I started making envelopes a number of years ago, after seeing envelope projects posted online. I bought a wonderful book called The Envelope Mill that came with some great plastic templates, and the rest is history. I’ve acquired a number of other templates and made some of my own, but it’s pretty simple to do.
You only need a few basic supplies, most of which you already have at home.
- Envelope template
- Scissors or craft knife
- Pencil (optional)
- Ruler or straightedge (optional)
- Bone folder or other scoring tool (optional)
- Painter’s tape (optional)
- Self-healing/cutting mat (optional)
1. Paper. Your envelope can be made of pretty much any sort of paper, as long as it’s thin enough to fold and sturdy enough to mail. You can use scrapbook paper, cardstock, wrapping paper, origami paper, tissue paper fused to freezer paper, newspaper, magazine pages or ads, or even make your own by decorating plain paper with rubber stamps.
2. Envelope templates. You can buy a plastic template at a craft or art store, either individually or in a set. Or you can find an envelope you like and disassemble it, opening up the flaps to make a template. You can leave it as is or trace it onto cardboard or quilter’s tempalte plastic to make it sturdier. Some diecut or cutting machines also offer envelope shapes, if you have one available, or you can find free printable templates online.
3. Scissors, craft knife, or other cutting tool. Whatever you feel comfortable using to cut out the envelope.
4. Adhesive. I prefer adhesive runners, but you can also use double-sided tape, a glue stick or pen, or other paper adhesives.
5. Pencil (optional). To start out, it’s easiest to trace your template shape onto the paper, and then cut it out with scissors. I started this way, and you can always erase your trace lines when you’re done.
6. Ruler or straightedge (optional). Any one will do, to use as a scoring guide.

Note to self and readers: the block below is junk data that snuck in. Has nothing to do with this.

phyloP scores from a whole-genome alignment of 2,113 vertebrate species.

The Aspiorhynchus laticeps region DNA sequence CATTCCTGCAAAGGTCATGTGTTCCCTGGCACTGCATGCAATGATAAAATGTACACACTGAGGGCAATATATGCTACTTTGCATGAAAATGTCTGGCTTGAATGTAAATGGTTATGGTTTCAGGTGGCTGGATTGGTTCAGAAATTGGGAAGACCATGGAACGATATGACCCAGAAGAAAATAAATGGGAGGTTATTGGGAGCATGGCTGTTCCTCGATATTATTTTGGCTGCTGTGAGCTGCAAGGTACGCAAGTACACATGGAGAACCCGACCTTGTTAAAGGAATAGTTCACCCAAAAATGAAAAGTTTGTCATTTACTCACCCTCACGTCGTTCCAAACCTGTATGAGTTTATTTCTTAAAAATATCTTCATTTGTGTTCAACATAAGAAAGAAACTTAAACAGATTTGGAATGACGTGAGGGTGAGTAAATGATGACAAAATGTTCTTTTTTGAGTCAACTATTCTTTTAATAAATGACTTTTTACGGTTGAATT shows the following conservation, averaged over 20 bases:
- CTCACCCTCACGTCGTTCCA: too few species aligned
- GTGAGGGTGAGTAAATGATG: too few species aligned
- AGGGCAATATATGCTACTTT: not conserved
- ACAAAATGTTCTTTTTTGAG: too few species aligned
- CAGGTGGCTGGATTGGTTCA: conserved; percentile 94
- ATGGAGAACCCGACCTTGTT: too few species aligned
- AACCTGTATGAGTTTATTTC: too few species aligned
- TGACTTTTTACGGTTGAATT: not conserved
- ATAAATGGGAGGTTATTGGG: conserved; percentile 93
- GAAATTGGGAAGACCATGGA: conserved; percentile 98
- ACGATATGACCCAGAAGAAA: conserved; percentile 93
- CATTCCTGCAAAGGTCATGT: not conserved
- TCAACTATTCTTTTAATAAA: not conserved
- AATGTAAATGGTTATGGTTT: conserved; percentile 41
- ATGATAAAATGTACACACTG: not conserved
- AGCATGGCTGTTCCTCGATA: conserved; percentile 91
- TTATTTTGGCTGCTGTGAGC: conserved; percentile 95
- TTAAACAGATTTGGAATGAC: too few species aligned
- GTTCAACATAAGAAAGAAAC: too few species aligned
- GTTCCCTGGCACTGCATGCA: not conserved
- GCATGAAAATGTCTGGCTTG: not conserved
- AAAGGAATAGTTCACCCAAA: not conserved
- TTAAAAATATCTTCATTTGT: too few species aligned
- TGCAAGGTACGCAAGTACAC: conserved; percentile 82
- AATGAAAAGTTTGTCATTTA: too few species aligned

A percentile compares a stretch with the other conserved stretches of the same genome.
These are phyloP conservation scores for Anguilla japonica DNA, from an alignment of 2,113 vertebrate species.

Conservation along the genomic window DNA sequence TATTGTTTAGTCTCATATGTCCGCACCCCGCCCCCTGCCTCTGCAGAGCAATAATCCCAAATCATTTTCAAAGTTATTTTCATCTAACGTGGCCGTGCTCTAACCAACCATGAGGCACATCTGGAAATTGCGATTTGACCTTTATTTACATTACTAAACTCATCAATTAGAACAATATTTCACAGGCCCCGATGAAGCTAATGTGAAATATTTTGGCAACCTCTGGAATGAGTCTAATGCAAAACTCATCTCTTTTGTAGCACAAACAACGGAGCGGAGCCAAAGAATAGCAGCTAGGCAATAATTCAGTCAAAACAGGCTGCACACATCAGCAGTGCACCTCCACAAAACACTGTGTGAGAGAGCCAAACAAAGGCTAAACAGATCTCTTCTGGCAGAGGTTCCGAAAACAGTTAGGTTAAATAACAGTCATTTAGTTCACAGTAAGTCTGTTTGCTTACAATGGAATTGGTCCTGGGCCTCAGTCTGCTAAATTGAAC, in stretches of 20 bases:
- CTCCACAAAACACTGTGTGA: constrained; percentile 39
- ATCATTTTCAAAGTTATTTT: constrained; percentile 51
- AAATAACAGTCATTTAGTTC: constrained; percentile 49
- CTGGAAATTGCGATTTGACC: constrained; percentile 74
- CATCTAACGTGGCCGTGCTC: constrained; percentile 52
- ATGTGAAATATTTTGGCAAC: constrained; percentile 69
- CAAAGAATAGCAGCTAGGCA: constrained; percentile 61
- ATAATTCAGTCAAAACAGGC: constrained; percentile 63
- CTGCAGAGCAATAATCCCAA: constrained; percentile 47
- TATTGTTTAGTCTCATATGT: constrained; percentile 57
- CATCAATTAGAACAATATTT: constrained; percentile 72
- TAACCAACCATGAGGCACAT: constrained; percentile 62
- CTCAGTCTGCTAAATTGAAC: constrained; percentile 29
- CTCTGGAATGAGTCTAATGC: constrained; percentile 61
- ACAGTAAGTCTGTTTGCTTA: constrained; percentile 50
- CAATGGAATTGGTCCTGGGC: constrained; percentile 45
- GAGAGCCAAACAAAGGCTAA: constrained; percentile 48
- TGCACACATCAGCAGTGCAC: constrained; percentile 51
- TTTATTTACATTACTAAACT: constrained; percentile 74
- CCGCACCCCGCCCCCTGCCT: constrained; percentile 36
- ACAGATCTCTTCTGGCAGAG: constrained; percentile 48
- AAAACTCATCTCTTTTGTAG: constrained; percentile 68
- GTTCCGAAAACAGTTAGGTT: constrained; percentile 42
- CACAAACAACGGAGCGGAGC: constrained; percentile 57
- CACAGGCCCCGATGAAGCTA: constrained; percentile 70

7. Bone folder or other scoring tool (optional). This will be used to crease and smooth down the flaps.
8. Painter’s tape (optional). This can be used to hold your template in place while tracing or cutting around it. Make sure to use one intended for delicate surfaces and take care when removing it from your paper.
9. Self-healing/cutting mat (optional). If you decide to use a craft knife to cut out the envelope shapes, you’ll need to do it on a good cutting surface, like a self-healing mat.
Now that you have your materials, the rest is pretty easy.
The simplest way…
- Place your paper on your work surface.
- Place your template where you want on the paper, and trace around it with a pencil or pen.*
- Remove the template and cut out the envelope shape along your drawn line. Erase any remaining pencil marks.
- Place your envelope shape face down on your work surface, so you can fold the flaps.
- Fold in each flap.** Keep the side flaps folded, and leave the top and bottom ones open.
- Apply adhesive to the left and right edges of the bottom-most flap, and then fold it up, on top of the side flaps. This should make the container of the envelope. Smooth it down to seal completely.
- Fold down the top flap. Congratulations, you made an envelope! Time to fill it up with goodies and mail it to a friend!
- * You don’t have to trace around the envelope if you don’t want to. Just hold the template in place and cut around it with scissors or a craft knife (on a self-healing mat). Just be careful not to cut the template!
- ** To get the best folds, you should use a straightedge and bone folder/scoring tool to make score lines first.
- Be creative with how you place the template on your paper. You can try to position it in different ways to see how the pattern will appear on the front and flap of the envelope.
That’s all there is to it. I hope this page was helpful and that you’ll try to make your own envelopes. For other pages and sites about making envelopes, check out my Envelope Links.